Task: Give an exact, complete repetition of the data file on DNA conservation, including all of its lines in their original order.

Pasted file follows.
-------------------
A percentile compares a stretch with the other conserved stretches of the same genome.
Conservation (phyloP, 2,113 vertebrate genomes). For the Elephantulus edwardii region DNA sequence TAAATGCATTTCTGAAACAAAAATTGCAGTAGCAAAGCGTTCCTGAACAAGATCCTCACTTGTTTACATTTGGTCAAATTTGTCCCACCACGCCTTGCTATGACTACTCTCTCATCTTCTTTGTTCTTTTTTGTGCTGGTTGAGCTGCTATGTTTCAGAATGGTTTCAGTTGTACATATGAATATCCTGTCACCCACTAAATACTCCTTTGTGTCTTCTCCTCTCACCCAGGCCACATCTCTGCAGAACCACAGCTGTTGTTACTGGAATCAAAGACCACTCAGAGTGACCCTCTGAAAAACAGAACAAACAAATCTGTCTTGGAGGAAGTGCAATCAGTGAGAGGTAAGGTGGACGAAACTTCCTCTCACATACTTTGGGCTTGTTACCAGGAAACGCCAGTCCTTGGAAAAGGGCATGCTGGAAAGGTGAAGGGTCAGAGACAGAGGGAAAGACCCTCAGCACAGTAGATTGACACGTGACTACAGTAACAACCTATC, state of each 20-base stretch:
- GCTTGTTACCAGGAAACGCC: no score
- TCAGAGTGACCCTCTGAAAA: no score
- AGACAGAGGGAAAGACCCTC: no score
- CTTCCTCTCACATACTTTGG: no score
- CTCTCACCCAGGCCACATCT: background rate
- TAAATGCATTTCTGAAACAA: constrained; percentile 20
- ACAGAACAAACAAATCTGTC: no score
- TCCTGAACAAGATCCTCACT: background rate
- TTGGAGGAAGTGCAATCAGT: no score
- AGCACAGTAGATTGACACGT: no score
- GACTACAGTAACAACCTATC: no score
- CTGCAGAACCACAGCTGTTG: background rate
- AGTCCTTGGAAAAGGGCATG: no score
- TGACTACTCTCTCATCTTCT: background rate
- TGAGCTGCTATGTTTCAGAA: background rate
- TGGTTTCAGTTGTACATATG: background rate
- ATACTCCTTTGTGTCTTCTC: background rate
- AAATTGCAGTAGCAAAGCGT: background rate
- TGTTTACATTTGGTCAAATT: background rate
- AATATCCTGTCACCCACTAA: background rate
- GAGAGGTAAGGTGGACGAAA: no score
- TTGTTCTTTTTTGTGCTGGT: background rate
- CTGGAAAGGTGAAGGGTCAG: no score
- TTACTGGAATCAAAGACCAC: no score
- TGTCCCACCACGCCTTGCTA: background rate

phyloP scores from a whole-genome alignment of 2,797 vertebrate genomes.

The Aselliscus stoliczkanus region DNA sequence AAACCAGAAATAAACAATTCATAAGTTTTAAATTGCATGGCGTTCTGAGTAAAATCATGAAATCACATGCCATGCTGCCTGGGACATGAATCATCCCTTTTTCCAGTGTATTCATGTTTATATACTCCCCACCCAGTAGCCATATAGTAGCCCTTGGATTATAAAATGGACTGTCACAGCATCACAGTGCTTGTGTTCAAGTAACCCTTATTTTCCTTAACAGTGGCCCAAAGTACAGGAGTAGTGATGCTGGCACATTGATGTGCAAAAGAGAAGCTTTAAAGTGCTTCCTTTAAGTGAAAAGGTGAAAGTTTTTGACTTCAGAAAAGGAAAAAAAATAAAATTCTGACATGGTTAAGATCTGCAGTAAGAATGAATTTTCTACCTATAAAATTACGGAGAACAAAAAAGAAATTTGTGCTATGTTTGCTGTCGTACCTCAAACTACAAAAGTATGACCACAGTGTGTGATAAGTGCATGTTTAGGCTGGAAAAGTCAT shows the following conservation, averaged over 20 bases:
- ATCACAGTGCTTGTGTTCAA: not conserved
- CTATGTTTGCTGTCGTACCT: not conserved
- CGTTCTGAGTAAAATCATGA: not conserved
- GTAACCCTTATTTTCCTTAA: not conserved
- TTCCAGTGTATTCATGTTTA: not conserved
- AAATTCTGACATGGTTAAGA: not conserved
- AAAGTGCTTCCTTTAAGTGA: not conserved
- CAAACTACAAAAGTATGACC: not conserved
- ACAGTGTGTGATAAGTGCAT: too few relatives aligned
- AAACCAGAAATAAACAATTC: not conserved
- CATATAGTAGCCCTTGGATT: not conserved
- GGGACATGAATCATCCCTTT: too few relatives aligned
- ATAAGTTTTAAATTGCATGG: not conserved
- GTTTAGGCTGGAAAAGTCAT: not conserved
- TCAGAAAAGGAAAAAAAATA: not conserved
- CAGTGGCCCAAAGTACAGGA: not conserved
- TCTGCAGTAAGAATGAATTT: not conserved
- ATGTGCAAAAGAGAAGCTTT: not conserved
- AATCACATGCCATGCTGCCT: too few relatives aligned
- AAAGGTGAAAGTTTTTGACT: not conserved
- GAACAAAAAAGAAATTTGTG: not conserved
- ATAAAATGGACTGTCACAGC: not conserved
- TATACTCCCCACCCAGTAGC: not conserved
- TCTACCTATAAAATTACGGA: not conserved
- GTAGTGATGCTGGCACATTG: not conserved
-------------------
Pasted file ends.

A percentile compares a stretch with the other conserved stretches of the same genome.
Conservation (phyloP, 2,113 vertebrate genomes). For the Elephantulus edwardii region DNA sequence TAAATGCATTTCTGAAACAAAAATTGCAGTAGCAAAGCGTTCCTGAACAAGATCCTCACTTGTTTACATTTGGTCAAATTTGTCCCACCACGCCTTGCTATGACTACTCTCTCATCTTCTTTGTTCTTTTTTGTGCTGGTTGAGCTGCTATGTTTCAGAATGGTTTCAGTTGTACATATGAATATCCTGTCACCCACTAAATACTCCTTTGTGTCTTCTCCTCTCACCCAGGCCACATCTCTGCAGAACCACAGCTGTTGTTACTGGAATCAAAGACCACTCAGAGTGACCCTCTGAAAAACAGAACAAACAAATCTGTCTTGGAGGAAGTGCAATCAGTGAGAGGTAAGGTGGACGAAACTTCCTCTCACATACTTTGGGCTTGTTACCAGGAAACGCCAGTCCTTGGAAAAGGGCATGCTGGAAAGGTGAAGGGTCAGAGACAGAGGGAAAGACCCTCAGCACAGTAGATTGACACGTGACTACAGTAACAACCTATC, state of each 20-base stretch:
- GCTTGTTACCAGGAAACGCC: no score
- TCAGAGTGACCCTCTGAAAA: no score
- AGACAGAGGGAAAGACCCTC: no score
- CTTCCTCTCACATACTTTGG: no score
- CTCTCACCCAGGCCACATCT: background rate
- TAAATGCATTTCTGAAACAA: constrained; percentile 20
- ACAGAACAAACAAATCTGTC: no score
- TCCTGAACAAGATCCTCACT: background rate
- TTGGAGGAAGTGCAATCAGT: no score
- AGCACAGTAGATTGACACGT: no score
- GACTACAGTAACAACCTATC: no score
- CTGCAGAACCACAGCTGTTG: background rate
- AGTCCTTGGAAAAGGGCATG: no score
- TGACTACTCTCTCATCTTCT: background rate
- TGAGCTGCTATGTTTCAGAA: background rate
- TGGTTTCAGTTGTACATATG: background rate
- ATACTCCTTTGTGTCTTCTC: background rate
- AAATTGCAGTAGCAAAGCGT: background rate
- TGTTTACATTTGGTCAAATT: background rate
- AATATCCTGTCACCCACTAA: background rate
- GAGAGGTAAGGTGGACGAAA: no score
- TTGTTCTTTTTTGTGCTGGT: background rate
- CTGGAAAGGTGAAGGGTCAG: no score
- TTACTGGAATCAAAGACCAC: no score
- TGTCCCACCACGCCTTGCTA: background rate

phyloP scores from a whole-genome alignment of 2,797 vertebrate genomes.

The Aselliscus stoliczkanus region DNA sequence AAACCAGAAATAAACAATTCATAAGTTTTAAATTGCATGGCGTTCTGAGTAAAATCATGAAATCACATGCCATGCTGCCTGGGACATGAATCATCCCTTTTTCCAGTGTATTCATGTTTATATACTCCCCACCCAGTAGCCATATAGTAGCCCTTGGATTATAAAATGGACTGTCACAGCATCACAGTGCTTGTGTTCAAGTAACCCTTATTTTCCTTAACAGTGGCCCAAAGTACAGGAGTAGTGATGCTGGCACATTGATGTGCAAAAGAGAAGCTTTAAAGTGCTTCCTTTAAGTGAAAAGGTGAAAGTTTTTGACTTCAGAAAAGGAAAAAAAATAAAATTCTGACATGGTTAAGATCTGCAGTAAGAATGAATTTTCTACCTATAAAATTACGGAGAACAAAAAAGAAATTTGTGCTATGTTTGCTGTCGTACCTCAAACTACAAAAGTATGACCACAGTGTGTGATAAGTGCATGTTTAGGCTGGAAAAGTCAT shows the following conservation, averaged over 20 bases:
- ATCACAGTGCTTGTGTTCAA: not conserved
- CTATGTTTGCTGTCGTACCT: not conserved
- CGTTCTGAGTAAAATCATGA: not conserved
- GTAACCCTTATTTTCCTTAA: not conserved
- TTCCAGTGTATTCATGTTTA: not conserved
- AAATTCTGACATGGTTAAGA: not conserved
- AAAGTGCTTCCTTTAAGTGA: not conserved
- CAAACTACAAAAGTATGACC: not conserved
- ACAGTGTGTGATAAGTGCAT: too few relatives aligned
- AAACCAGAAATAAACAATTC: not conserved
- CATATAGTAGCCCTTGGATT: not conserved
- GGGACATGAATCATCCCTTT: too few relatives aligned
- ATAAGTTTTAAATTGCATGG: not conserved
- GTTTAGGCTGGAAAAGTCAT: not conserved
- TCAGAAAAGGAAAAAAAATA: not conserved
- CAGTGGCCCAAAGTACAGGA: not conserved
- TCTGCAGTAAGAATGAATTT: not conserved
- ATGTGCAAAAGAGAAGCTTT: not conserved
- AATCACATGCCATGCTGCCT: too few relatives aligned
- AAAGGTGAAAGTTTTTGACT: not conserved
- GAACAAAAAAGAAATTTGTG: not conserved
- ATAAAATGGACTGTCACAGC: not conserved
- TATACTCCCCACCCAGTAGC: not conserved
- TCTACCTATAAAATTACGGA: not conserved
- GTAGTGATGCTGGCACATTG: not conserved